A poignant ceremony has been held to mark the centenary of the deaths of more than 400 people in a naval disaster in the Cromarty Firth.
The Royal Navy cruiser HMS Natal sank on December 30, 1915, after a series of explosions ripped through the ship while she sat at anchor between Cromarty and Invergordon.
The warship went down within five minutes, claiming the lives of 421 people, including women and children at a party hosted by commanding officer Captain Eric Back.
Yesterday Captain Back’s granddaughter Rosalind Cahill and other relations of victims attended a memorial service at Invergordon, before laying wreaths above the area where the vessel was lost.
Captain Back was killed along with his wife in the disaster, and Mrs Cahill, who travelled from Exeter to attend the memorial, said it had never been forgotten in her family.
She said: “The loss of life is almost beyond belief and so sudden and so unexpected.
“I’ve known about it as long as I can remember but the implications of losing grandparents before I was born only dawns on you very gradually.
“Now I’m a grandparent myself I realise how special that relationship with your grandchildren is and what you miss out on.”
Also in attendance was Lynne Twaddle and her son Craig, who travelled to Invergordon to pay tribute to Mrs Twaddle’s uncle Robert Tweedie, who was posted aboard the Natal as a ship’s boy, first class.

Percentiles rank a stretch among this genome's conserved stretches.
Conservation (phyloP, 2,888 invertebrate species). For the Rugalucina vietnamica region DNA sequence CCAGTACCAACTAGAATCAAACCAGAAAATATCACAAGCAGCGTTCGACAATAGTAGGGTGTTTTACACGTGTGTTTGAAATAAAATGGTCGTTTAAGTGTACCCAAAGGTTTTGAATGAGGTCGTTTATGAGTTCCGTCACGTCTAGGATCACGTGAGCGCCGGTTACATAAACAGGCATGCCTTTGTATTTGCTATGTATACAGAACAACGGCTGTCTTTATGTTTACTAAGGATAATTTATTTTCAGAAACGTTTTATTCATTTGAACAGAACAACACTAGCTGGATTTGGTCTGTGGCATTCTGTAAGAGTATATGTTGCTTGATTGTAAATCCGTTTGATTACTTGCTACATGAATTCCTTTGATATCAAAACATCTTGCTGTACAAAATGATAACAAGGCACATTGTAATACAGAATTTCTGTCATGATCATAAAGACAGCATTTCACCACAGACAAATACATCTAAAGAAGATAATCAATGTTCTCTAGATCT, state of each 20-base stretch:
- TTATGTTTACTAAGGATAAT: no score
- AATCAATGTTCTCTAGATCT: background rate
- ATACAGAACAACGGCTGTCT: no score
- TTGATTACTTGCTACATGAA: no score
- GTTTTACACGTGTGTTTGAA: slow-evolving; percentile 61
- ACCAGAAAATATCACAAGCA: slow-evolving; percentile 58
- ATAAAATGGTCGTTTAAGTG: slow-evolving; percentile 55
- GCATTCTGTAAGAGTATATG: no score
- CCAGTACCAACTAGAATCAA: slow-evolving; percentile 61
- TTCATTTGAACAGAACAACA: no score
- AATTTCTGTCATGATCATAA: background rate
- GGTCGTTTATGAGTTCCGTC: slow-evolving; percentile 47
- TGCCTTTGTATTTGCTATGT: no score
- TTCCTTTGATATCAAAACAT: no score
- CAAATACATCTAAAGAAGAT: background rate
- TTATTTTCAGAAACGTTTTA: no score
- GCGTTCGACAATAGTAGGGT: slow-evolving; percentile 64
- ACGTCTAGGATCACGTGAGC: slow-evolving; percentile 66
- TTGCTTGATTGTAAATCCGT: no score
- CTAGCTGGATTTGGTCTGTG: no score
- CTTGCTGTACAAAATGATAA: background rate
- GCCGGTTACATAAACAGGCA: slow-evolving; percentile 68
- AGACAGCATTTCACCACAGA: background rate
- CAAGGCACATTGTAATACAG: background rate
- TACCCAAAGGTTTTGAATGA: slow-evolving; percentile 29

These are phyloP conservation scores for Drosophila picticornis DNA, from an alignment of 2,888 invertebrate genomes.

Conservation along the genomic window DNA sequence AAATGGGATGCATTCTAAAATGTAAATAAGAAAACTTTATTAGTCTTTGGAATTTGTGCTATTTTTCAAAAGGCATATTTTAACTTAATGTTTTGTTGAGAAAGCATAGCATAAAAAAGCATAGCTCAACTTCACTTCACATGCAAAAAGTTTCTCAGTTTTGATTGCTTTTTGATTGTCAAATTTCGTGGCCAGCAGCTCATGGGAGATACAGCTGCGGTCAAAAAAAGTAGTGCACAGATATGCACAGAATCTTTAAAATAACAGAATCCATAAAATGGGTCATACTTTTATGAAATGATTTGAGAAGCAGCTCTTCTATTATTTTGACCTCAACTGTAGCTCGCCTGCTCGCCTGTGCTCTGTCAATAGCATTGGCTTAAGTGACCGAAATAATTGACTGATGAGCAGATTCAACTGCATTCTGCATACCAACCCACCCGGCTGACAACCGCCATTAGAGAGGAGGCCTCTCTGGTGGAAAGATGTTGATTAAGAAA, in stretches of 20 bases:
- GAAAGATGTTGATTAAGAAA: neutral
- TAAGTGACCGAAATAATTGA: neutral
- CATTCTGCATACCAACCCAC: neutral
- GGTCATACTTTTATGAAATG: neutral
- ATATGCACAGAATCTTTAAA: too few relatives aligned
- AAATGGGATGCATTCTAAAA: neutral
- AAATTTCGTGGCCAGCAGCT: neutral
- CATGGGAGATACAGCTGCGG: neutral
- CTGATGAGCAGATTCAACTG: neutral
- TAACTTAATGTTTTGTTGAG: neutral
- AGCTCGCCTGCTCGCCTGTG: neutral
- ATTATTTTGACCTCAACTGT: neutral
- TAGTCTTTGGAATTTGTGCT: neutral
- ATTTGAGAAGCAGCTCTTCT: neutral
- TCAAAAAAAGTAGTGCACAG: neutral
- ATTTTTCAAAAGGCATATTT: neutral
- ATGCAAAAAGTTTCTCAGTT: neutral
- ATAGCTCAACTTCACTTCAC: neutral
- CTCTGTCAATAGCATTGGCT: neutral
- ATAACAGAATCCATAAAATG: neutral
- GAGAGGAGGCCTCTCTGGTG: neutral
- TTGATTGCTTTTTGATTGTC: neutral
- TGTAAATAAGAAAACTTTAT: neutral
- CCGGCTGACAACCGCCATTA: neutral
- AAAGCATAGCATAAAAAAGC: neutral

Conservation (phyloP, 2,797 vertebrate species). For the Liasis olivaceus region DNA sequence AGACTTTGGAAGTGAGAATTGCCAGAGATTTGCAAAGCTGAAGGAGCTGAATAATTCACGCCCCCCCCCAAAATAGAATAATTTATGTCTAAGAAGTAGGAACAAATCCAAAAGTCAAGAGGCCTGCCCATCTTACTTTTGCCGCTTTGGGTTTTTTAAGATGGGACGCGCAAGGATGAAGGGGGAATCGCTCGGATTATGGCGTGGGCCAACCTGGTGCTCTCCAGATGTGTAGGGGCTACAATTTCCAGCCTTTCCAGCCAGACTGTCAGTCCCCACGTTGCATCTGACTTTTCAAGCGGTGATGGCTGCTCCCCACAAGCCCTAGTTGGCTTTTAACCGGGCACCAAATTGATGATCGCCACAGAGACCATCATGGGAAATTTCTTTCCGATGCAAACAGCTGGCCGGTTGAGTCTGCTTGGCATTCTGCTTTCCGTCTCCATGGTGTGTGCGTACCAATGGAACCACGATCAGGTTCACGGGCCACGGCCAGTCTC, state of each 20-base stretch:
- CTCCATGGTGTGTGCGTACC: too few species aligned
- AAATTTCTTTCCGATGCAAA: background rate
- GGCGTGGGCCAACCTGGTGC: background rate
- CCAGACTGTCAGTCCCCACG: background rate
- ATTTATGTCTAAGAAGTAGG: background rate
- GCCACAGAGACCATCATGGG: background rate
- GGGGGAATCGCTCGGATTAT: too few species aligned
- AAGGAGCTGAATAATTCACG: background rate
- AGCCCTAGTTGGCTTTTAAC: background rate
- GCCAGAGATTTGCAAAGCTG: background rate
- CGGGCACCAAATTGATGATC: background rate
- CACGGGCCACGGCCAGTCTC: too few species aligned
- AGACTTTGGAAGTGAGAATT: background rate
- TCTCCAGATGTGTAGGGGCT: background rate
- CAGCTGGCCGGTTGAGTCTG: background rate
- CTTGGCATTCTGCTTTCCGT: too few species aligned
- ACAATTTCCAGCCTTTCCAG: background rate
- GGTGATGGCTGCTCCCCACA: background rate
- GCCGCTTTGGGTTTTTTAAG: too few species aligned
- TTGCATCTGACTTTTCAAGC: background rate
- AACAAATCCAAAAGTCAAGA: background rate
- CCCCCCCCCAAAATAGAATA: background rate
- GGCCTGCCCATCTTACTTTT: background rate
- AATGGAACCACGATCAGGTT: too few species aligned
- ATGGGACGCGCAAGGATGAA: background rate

He was 17 years old when he died.
Mr Twaddle had uncovered his story after a photograph of Mr Tweedie was found among other family pictures.
The exact cause of the explosion has never been fully established, though an inquiry ruled out sabotage or enemy action. It is believed that the explosion could have been caused by an ammunition failure.
Yesterday also marked the 110th anniversary of the ship being launched from Barrow-on-Furness.
She was used to patrol the area between the Cromarty Firth and Scapa Flow for minelayers and submarines.
The ship had been anchored in the Cromarty Firth over Christmas 1914.
Port of Cromarty Firth chief executive Bob Buskie said the loss of the Natal was the firth’s “darkest day”.
He said: “It was a huge tragedy with 421 people losing their lives in a single day.
“The port wants to remember that and do our bit in supporting the community and making sure that the memorial goes to plan.
“There’s a war grave there now and the port has a responsibility to make sure that it stays in the forefront of everybody’s minds.”